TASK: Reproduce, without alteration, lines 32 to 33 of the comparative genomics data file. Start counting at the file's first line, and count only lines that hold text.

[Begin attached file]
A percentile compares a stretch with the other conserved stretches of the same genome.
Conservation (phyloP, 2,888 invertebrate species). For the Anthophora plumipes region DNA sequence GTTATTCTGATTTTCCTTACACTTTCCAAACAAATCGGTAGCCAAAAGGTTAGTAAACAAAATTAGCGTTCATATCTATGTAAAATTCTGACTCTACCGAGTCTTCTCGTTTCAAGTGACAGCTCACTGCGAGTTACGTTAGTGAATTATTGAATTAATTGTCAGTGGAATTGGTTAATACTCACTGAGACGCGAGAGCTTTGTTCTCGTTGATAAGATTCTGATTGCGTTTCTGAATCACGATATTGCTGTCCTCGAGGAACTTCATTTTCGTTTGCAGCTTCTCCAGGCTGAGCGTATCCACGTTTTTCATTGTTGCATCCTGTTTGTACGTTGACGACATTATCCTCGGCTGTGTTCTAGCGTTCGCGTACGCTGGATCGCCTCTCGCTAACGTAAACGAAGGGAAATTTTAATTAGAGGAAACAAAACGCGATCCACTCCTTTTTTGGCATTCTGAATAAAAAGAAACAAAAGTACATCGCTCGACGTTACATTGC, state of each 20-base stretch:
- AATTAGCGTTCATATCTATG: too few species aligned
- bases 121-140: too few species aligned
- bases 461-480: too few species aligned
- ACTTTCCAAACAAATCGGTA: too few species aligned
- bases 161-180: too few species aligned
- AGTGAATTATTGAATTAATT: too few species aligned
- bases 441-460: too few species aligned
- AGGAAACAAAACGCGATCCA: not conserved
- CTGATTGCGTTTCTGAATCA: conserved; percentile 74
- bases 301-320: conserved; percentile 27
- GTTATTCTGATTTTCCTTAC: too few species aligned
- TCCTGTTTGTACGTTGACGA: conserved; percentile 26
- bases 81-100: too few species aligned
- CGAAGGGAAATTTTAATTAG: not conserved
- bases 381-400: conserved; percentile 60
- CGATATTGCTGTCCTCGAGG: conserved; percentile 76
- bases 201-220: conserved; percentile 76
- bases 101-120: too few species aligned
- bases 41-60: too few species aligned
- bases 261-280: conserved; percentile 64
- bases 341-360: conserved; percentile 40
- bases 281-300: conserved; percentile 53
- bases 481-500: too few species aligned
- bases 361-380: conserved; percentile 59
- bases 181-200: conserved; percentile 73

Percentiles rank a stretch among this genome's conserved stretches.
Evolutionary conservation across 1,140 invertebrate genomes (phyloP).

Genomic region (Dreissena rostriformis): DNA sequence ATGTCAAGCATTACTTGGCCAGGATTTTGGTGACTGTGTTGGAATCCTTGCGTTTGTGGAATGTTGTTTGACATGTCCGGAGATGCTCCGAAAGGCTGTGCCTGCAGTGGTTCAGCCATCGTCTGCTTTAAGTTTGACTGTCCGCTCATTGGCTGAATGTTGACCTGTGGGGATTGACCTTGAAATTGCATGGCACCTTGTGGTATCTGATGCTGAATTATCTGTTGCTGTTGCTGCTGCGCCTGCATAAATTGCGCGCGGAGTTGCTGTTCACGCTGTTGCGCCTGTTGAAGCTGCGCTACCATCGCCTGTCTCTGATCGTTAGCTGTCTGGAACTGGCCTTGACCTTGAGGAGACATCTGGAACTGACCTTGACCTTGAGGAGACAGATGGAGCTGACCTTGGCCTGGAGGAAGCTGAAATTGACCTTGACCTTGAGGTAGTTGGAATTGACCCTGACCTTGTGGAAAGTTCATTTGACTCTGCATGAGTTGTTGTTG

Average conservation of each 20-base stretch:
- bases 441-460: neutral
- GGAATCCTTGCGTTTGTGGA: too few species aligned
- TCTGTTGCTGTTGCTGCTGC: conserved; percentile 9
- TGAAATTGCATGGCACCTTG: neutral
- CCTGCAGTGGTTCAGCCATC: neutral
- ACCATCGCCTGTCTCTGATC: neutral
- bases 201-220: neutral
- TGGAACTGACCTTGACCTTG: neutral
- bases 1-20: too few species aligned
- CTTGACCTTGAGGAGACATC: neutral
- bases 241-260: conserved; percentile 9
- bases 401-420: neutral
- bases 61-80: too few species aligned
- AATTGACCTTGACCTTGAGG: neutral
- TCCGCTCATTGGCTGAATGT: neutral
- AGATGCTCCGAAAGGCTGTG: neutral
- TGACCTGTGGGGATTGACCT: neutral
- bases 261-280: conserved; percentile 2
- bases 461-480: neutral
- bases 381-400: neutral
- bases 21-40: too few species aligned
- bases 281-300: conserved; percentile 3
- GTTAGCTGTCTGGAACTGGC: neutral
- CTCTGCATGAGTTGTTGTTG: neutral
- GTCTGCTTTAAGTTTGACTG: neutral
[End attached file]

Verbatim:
- bases 441-460: neutral
- GGAATCCTTGCGTTTGTGGA: too few species aligned